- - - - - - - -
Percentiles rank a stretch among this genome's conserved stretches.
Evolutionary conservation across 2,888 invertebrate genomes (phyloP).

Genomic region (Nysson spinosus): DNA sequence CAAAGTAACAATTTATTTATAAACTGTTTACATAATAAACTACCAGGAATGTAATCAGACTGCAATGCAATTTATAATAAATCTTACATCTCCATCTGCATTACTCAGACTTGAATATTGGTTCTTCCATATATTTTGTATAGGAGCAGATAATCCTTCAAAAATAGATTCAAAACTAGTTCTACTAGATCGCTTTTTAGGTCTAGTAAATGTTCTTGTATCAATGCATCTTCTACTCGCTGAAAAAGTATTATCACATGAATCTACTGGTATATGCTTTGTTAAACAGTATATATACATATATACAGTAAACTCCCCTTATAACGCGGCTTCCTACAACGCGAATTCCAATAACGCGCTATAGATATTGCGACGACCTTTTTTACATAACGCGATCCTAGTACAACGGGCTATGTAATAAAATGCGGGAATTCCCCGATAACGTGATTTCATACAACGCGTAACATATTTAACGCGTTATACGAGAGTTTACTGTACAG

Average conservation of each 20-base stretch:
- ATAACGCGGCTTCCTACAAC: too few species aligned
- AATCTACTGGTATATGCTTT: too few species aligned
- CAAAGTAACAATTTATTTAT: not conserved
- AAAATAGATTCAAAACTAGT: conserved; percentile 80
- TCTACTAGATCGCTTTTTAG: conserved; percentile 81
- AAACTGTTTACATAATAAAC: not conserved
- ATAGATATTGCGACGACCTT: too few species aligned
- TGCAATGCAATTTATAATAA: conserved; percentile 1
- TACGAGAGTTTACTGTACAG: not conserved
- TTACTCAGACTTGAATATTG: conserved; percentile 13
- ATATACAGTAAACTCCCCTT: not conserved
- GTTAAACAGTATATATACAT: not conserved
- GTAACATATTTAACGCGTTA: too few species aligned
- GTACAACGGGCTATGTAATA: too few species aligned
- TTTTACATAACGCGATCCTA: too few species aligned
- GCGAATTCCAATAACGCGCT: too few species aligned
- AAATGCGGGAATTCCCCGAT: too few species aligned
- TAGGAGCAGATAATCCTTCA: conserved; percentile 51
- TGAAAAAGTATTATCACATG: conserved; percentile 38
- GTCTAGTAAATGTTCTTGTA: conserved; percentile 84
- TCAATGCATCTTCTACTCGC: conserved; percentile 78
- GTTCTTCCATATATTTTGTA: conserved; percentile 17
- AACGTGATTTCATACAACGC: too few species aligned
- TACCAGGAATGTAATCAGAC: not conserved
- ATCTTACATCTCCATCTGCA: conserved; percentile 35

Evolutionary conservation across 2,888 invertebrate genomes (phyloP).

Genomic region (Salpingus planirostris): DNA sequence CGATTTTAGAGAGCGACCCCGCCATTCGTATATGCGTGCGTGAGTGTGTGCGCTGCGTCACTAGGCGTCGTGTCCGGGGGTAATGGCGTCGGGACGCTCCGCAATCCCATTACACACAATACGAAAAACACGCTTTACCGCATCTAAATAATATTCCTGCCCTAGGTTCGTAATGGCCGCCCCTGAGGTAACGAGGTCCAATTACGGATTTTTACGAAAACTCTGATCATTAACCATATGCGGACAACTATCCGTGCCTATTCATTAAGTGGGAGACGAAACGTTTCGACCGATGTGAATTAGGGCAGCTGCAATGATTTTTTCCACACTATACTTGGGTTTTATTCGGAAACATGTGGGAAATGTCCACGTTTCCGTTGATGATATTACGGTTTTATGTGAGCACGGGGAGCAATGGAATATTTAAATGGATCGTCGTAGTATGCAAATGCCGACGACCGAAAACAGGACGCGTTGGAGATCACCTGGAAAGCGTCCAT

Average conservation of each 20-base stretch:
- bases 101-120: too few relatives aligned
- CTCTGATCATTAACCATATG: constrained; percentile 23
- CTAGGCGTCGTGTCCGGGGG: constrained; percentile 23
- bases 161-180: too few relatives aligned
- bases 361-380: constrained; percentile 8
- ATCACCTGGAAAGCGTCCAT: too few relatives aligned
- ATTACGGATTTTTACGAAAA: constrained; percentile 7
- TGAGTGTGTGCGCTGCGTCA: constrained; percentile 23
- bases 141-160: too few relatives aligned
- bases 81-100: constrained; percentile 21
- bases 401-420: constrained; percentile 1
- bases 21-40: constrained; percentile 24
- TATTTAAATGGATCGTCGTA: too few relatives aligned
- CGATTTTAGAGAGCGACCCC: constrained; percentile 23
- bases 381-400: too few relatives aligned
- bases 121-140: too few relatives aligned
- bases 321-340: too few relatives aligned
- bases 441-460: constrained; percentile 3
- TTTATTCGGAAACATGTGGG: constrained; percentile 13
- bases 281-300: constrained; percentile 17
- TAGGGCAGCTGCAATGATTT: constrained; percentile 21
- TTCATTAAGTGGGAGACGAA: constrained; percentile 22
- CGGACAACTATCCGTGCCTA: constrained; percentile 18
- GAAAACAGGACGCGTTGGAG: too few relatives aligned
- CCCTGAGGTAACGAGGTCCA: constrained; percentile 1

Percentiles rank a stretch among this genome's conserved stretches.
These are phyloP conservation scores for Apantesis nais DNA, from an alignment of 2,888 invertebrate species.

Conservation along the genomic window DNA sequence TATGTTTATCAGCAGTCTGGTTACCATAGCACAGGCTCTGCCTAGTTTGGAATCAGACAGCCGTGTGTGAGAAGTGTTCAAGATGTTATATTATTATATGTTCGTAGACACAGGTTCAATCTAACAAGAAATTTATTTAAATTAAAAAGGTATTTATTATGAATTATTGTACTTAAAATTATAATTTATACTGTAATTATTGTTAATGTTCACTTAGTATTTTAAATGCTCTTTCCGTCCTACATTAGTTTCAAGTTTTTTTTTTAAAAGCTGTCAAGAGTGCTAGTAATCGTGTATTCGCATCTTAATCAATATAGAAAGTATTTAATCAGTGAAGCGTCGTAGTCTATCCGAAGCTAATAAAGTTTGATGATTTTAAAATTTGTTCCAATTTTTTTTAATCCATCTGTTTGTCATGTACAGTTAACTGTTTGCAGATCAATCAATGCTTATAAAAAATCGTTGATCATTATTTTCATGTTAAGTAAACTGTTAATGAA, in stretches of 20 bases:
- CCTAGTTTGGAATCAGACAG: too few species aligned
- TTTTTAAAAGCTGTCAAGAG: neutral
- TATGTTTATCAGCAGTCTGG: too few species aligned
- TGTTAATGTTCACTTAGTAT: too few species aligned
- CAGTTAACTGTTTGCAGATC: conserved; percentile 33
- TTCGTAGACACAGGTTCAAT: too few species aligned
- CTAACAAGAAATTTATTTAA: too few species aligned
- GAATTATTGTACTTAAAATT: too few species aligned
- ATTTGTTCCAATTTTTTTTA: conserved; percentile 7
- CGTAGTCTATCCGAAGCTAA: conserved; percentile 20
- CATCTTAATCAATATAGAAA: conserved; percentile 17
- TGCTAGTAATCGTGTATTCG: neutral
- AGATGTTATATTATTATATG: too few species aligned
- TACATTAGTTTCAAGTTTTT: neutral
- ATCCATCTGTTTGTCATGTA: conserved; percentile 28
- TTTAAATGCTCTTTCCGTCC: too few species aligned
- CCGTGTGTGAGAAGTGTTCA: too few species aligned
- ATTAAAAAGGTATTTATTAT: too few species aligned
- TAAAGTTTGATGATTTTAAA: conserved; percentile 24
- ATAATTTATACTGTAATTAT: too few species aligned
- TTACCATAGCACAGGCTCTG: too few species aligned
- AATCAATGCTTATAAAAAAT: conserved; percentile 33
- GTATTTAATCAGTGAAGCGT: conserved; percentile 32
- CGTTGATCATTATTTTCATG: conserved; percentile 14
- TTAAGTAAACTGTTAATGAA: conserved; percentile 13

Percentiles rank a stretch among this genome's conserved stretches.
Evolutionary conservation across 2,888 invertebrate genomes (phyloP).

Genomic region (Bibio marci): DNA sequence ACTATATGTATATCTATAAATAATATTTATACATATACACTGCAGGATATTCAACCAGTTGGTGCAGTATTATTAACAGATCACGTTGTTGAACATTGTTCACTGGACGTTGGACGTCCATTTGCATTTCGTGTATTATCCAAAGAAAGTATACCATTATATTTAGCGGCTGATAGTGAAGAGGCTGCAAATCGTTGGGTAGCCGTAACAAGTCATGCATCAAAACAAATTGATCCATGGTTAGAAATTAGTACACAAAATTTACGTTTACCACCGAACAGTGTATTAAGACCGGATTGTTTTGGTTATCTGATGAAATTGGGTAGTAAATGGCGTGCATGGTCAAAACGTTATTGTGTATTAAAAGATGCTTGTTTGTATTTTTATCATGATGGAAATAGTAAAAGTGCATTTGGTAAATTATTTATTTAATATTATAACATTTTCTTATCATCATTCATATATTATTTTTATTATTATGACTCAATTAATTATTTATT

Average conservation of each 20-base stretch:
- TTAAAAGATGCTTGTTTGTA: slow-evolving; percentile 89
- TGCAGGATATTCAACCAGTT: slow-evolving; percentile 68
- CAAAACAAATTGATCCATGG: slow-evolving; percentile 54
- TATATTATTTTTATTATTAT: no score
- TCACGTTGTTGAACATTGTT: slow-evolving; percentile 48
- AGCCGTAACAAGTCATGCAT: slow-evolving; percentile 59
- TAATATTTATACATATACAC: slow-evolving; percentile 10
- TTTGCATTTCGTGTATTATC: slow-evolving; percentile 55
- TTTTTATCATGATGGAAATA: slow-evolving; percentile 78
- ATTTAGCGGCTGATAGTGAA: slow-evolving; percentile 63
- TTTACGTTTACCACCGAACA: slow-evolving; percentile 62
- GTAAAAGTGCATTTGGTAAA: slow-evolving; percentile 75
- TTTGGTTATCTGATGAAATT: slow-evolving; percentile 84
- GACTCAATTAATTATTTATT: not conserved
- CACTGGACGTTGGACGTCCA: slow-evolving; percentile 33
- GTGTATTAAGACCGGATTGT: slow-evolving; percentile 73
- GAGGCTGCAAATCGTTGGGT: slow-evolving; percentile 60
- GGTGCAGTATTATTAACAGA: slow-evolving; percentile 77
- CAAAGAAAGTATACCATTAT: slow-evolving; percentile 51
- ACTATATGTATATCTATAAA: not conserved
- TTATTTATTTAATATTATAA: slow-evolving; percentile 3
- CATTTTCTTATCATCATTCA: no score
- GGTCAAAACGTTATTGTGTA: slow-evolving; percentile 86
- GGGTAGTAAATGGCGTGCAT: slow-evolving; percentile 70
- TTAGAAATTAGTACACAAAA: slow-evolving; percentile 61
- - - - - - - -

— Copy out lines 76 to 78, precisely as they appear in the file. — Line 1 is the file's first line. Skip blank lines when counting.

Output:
- TTTAAATGCTCTTTCCGTCC: too few species aligned
- CCGTGTGTGAGAAGTGTTCA: too few species aligned
- ATTAAAAAGGTATTTATTAT: too few species aligned